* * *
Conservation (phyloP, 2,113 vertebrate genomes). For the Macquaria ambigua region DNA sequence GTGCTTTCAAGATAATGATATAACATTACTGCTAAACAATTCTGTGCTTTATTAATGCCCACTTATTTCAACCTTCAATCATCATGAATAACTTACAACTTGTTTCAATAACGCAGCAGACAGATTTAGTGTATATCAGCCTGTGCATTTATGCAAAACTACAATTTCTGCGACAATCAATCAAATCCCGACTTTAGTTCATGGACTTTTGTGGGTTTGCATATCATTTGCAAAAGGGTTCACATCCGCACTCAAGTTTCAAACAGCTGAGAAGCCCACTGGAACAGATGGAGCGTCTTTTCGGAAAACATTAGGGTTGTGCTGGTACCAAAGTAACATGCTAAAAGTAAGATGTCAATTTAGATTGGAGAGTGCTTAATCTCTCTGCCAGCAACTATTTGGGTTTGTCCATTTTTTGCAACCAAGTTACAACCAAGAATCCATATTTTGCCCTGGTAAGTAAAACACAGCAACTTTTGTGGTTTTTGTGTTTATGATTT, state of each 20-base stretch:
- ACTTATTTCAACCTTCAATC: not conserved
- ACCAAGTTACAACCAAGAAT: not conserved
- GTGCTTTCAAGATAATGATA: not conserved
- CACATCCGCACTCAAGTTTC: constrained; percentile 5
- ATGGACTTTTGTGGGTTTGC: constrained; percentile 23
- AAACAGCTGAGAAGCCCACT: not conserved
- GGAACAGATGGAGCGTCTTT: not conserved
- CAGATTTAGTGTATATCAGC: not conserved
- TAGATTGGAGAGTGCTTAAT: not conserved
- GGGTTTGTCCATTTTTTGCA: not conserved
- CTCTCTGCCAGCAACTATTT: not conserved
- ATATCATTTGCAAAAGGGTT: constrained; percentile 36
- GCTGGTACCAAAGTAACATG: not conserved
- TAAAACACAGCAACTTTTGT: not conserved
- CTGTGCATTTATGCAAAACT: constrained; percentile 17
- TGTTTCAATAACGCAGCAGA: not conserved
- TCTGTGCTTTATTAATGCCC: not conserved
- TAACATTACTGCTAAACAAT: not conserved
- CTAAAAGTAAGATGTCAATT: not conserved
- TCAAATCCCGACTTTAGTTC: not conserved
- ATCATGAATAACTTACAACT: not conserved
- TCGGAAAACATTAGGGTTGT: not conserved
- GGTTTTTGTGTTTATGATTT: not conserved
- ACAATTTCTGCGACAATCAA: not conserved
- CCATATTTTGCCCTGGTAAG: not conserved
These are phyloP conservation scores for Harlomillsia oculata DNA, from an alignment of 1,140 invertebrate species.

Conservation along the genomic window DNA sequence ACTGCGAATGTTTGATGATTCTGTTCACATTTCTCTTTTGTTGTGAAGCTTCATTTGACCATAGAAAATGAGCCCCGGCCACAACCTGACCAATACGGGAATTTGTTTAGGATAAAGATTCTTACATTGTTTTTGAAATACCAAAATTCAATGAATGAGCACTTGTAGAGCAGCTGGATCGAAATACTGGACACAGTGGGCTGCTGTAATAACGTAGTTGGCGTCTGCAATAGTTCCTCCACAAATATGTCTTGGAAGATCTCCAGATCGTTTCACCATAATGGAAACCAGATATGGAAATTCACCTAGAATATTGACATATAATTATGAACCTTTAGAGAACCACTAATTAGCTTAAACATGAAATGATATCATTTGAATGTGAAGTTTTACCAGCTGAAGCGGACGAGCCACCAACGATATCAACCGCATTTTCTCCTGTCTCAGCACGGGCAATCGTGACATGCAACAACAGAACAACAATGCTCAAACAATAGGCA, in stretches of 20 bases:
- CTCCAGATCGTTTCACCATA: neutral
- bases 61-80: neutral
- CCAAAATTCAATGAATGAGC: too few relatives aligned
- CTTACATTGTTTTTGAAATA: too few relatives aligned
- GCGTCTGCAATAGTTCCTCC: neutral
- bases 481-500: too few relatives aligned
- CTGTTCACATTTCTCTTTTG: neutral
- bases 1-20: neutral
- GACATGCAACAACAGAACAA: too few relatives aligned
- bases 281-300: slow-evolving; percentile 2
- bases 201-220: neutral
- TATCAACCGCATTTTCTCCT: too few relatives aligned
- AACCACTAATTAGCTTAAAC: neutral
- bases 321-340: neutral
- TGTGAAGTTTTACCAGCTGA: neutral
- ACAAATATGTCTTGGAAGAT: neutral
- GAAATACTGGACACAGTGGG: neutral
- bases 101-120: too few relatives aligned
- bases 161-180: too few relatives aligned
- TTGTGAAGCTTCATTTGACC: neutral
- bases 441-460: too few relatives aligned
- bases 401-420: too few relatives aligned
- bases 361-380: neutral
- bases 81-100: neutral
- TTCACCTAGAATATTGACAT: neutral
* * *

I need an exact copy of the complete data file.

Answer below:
Conservation (phyloP, 2,113 vertebrate genomes). For the Macquaria ambigua region DNA sequence GTGCTTTCAAGATAATGATATAACATTACTGCTAAACAATTCTGTGCTTTATTAATGCCCACTTATTTCAACCTTCAATCATCATGAATAACTTACAACTTGTTTCAATAACGCAGCAGACAGATTTAGTGTATATCAGCCTGTGCATTTATGCAAAACTACAATTTCTGCGACAATCAATCAAATCCCGACTTTAGTTCATGGACTTTTGTGGGTTTGCATATCATTTGCAAAAGGGTTCACATCCGCACTCAAGTTTCAAACAGCTGAGAAGCCCACTGGAACAGATGGAGCGTCTTTTCGGAAAACATTAGGGTTGTGCTGGTACCAAAGTAACATGCTAAAAGTAAGATGTCAATTTAGATTGGAGAGTGCTTAATCTCTCTGCCAGCAACTATTTGGGTTTGTCCATTTTTTGCAACCAAGTTACAACCAAGAATCCATATTTTGCCCTGGTAAGTAAAACACAGCAACTTTTGTGGTTTTTGTGTTTATGATTT, state of each 20-base stretch:
- ACTTATTTCAACCTTCAATC: not conserved
- ACCAAGTTACAACCAAGAAT: not conserved
- GTGCTTTCAAGATAATGATA: not conserved
- CACATCCGCACTCAAGTTTC: constrained; percentile 5
- ATGGACTTTTGTGGGTTTGC: constrained; percentile 23
- AAACAGCTGAGAAGCCCACT: not conserved
- GGAACAGATGGAGCGTCTTT: not conserved
- CAGATTTAGTGTATATCAGC: not conserved
- TAGATTGGAGAGTGCTTAAT: not conserved
- GGGTTTGTCCATTTTTTGCA: not conserved
- CTCTCTGCCAGCAACTATTT: not conserved
- ATATCATTTGCAAAAGGGTT: constrained; percentile 36
- GCTGGTACCAAAGTAACATG: not conserved
- TAAAACACAGCAACTTTTGT: not conserved
- CTGTGCATTTATGCAAAACT: constrained; percentile 17
- TGTTTCAATAACGCAGCAGA: not conserved
- TCTGTGCTTTATTAATGCCC: not conserved
- TAACATTACTGCTAAACAAT: not conserved
- CTAAAAGTAAGATGTCAATT: not conserved
- TCAAATCCCGACTTTAGTTC: not conserved
- ATCATGAATAACTTACAACT: not conserved
- TCGGAAAACATTAGGGTTGT: not conserved
- GGTTTTTGTGTTTATGATTT: not conserved
- ACAATTTCTGCGACAATCAA: not conserved
- CCATATTTTGCCCTGGTAAG: not conserved
These are phyloP conservation scores for Harlomillsia oculata DNA, from an alignment of 1,140 invertebrate species.

Conservation along the genomic window DNA sequence ACTGCGAATGTTTGATGATTCTGTTCACATTTCTCTTTTGTTGTGAAGCTTCATTTGACCATAGAAAATGAGCCCCGGCCACAACCTGACCAATACGGGAATTTGTTTAGGATAAAGATTCTTACATTGTTTTTGAAATACCAAAATTCAATGAATGAGCACTTGTAGAGCAGCTGGATCGAAATACTGGACACAGTGGGCTGCTGTAATAACGTAGTTGGCGTCTGCAATAGTTCCTCCACAAATATGTCTTGGAAGATCTCCAGATCGTTTCACCATAATGGAAACCAGATATGGAAATTCACCTAGAATATTGACATATAATTATGAACCTTTAGAGAACCACTAATTAGCTTAAACATGAAATGATATCATTTGAATGTGAAGTTTTACCAGCTGAAGCGGACGAGCCACCAACGATATCAACCGCATTTTCTCCTGTCTCAGCACGGGCAATCGTGACATGCAACAACAGAACAACAATGCTCAAACAATAGGCA, in stretches of 20 bases:
- CTCCAGATCGTTTCACCATA: neutral
- bases 61-80: neutral
- CCAAAATTCAATGAATGAGC: too few relatives aligned
- CTTACATTGTTTTTGAAATA: too few relatives aligned
- GCGTCTGCAATAGTTCCTCC: neutral
- bases 481-500: too few relatives aligned
- CTGTTCACATTTCTCTTTTG: neutral
- bases 1-20: neutral
- GACATGCAACAACAGAACAA: too few relatives aligned
- bases 281-300: slow-evolving; percentile 2
- bases 201-220: neutral
- TATCAACCGCATTTTCTCCT: too few relatives aligned
- AACCACTAATTAGCTTAAAC: neutral
- bases 321-340: neutral
- TGTGAAGTTTTACCAGCTGA: neutral
- ACAAATATGTCTTGGAAGAT: neutral
- GAAATACTGGACACAGTGGG: neutral
- bases 101-120: too few relatives aligned
- bases 161-180: too few relatives aligned
- TTGTGAAGCTTCATTTGACC: neutral
- bases 441-460: too few relatives aligned
- bases 401-420: too few relatives aligned
- bases 361-380: neutral
- bases 81-100: neutral
- TTCACCTAGAATATTGACAT: neutral